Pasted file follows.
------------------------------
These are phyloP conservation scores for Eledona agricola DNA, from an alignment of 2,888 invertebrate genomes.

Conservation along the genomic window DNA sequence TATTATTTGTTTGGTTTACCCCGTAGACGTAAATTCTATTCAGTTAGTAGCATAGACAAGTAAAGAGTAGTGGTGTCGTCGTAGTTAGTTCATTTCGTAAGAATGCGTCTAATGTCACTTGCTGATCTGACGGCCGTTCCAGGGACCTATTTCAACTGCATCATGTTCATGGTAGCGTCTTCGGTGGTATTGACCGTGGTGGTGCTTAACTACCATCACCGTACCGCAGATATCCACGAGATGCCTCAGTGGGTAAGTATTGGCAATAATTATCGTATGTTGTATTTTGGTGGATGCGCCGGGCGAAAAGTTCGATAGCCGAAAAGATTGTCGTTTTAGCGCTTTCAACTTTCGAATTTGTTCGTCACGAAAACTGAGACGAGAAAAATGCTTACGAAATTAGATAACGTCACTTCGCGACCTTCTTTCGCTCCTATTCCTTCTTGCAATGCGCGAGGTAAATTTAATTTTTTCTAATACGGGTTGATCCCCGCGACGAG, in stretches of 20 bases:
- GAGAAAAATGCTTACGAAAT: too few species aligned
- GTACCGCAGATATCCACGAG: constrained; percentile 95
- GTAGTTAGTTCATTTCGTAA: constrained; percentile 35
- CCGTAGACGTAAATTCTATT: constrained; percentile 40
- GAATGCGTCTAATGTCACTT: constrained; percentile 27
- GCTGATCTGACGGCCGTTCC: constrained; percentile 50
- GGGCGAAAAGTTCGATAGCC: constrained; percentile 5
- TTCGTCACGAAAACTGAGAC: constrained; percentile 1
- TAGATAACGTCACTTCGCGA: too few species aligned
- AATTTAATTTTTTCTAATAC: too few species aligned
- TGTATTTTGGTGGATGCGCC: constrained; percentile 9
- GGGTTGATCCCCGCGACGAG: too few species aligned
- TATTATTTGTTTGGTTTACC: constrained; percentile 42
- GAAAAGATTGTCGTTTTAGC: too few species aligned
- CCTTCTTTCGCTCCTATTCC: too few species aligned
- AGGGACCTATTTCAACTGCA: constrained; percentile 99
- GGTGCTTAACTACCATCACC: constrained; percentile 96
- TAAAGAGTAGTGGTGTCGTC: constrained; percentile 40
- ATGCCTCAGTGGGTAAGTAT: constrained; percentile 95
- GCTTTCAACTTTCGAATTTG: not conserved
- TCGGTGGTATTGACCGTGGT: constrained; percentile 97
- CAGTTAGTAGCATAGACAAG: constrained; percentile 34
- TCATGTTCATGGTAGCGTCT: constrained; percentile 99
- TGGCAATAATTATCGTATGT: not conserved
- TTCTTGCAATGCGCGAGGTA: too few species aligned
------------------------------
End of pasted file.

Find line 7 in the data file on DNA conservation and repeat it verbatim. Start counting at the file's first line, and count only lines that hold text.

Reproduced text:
- GAATGCGTCTAATGTCACTT: constrained; percentile 27